Workshop 14: Queer(s in) Publics
Jonathan Alexander and Jacqueline Rhodes
Queer publics break boundaries. Queer publics shatter norms. Queer publics provide safe spaces. Queer publics critique dominant publics. Queer publics celebrate alternate ways of being. These assumptions and others have been central to the practice and study of queer rhetoric for years. And yet, two decades after heralding the world-making potential of queer publics and counterpublics (Berlant and Warner) the goals, needs, politics, challenges, and potential of queer(s) in public spheres have changed. As such, following broader considerations by queer theory scholars, rhetorical scholars and activists must ask “what is queer about queer publics now?” At the heart of answering this question is not just a re-evaluation of what we mean by “queer” or “public” in the 21st century, but a reconsideration of what we mean by “queer publics,” how queer publics function, and who they address or fail to address.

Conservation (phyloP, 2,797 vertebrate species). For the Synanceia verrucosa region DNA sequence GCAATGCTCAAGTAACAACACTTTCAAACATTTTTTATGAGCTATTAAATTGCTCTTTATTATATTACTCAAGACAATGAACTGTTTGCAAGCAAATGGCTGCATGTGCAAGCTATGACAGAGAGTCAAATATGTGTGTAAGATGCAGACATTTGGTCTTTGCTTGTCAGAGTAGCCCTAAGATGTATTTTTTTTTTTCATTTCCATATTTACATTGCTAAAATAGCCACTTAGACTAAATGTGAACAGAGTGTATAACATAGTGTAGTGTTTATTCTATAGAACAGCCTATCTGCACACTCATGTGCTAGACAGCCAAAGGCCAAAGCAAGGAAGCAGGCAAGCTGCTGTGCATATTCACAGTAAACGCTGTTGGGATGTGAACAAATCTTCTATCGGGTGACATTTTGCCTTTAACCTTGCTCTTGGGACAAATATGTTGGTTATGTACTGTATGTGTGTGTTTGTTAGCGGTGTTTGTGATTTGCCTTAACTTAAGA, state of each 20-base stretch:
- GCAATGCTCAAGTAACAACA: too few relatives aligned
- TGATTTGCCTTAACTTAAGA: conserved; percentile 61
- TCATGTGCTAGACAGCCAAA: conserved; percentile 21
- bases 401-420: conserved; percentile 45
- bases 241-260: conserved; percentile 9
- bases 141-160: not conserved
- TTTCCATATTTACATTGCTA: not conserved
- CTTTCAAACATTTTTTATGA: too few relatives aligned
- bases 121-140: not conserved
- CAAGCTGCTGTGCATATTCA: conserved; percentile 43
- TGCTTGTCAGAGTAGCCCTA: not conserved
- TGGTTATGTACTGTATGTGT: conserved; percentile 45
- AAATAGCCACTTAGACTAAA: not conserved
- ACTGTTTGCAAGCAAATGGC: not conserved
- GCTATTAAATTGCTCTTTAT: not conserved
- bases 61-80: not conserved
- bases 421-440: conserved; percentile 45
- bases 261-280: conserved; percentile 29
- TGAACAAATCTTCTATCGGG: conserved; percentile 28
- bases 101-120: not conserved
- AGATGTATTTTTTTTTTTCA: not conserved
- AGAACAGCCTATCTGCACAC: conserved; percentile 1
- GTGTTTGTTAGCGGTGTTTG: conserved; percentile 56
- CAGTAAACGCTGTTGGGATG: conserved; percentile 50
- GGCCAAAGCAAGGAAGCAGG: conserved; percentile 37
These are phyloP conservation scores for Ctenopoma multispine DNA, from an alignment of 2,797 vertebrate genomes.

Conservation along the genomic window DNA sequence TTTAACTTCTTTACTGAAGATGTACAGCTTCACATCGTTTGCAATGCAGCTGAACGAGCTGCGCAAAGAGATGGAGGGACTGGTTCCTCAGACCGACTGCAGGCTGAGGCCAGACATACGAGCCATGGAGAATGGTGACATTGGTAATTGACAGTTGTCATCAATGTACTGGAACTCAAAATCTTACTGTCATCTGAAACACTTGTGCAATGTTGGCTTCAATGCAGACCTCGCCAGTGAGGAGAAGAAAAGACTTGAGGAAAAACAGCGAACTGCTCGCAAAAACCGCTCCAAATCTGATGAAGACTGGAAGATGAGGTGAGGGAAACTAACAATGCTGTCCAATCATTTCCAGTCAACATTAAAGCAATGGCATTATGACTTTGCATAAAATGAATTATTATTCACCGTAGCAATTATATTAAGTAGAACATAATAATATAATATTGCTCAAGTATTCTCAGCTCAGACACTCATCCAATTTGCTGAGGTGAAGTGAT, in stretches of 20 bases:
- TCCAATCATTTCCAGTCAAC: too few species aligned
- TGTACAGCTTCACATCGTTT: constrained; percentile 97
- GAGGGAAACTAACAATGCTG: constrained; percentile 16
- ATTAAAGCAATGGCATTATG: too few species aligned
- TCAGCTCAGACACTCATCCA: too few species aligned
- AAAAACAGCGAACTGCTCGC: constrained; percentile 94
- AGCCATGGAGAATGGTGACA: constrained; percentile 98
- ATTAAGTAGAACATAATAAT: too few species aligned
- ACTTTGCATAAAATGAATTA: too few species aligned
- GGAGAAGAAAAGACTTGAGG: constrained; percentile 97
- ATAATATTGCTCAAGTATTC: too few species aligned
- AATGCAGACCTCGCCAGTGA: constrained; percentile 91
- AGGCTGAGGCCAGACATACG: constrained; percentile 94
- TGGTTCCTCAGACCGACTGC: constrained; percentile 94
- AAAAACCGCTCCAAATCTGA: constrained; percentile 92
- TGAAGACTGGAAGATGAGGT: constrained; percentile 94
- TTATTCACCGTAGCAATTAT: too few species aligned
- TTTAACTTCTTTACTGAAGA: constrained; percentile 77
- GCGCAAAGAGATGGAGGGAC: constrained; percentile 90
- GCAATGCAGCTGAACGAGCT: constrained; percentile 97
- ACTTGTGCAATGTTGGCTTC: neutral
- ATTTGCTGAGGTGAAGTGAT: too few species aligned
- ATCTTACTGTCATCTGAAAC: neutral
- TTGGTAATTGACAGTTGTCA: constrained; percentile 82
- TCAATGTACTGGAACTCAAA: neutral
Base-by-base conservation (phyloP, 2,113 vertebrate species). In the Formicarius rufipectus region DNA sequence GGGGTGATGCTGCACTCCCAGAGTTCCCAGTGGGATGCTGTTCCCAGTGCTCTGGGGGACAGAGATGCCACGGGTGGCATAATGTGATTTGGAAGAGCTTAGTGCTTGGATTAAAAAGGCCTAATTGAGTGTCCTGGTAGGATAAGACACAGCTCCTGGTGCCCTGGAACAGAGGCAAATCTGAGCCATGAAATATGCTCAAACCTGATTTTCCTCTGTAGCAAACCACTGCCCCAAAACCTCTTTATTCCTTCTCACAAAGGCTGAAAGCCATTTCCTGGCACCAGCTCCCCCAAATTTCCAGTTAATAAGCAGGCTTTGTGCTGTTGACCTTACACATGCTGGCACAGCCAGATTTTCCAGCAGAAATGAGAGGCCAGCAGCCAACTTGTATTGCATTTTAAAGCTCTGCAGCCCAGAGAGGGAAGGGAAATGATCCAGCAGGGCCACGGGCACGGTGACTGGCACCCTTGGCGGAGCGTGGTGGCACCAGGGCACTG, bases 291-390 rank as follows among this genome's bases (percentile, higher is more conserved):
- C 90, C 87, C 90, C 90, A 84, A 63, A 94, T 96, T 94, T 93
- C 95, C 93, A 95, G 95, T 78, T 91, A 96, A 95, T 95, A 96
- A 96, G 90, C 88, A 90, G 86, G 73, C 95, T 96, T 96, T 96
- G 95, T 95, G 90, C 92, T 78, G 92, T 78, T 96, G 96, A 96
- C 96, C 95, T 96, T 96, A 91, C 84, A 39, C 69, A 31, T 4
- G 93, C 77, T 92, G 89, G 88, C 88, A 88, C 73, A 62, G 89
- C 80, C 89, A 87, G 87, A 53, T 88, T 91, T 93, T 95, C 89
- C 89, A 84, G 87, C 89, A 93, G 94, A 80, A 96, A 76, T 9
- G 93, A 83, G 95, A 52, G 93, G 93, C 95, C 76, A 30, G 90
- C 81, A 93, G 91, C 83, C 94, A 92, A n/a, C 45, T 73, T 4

In this workshop, we will investigate challenges, issues, and strategies for circulating queer rhetoric across, within, and beyond the academic queer public. This workshop will consist of a set of shared activities over the course of two days, including: the discussion of a half-dozen paired readings bridging both academic and popular publics and counterpublics; workshopping participant projects in small groups; and off-site interactions with queer collectives and communities engaged in public rhetorical work in the Washington, D.C. area (if possible).
Prospective participants will be asked to submit a 2-3 page pitch for a queer project that straddles or breaks the boundaries between academic and non-academic (counter-)publics. Project pitches should detail how the participant imagines their past, future, or in-progress queer rhetorical scholarship/activism/artistry could be circulated effectively beyond the academic queer public.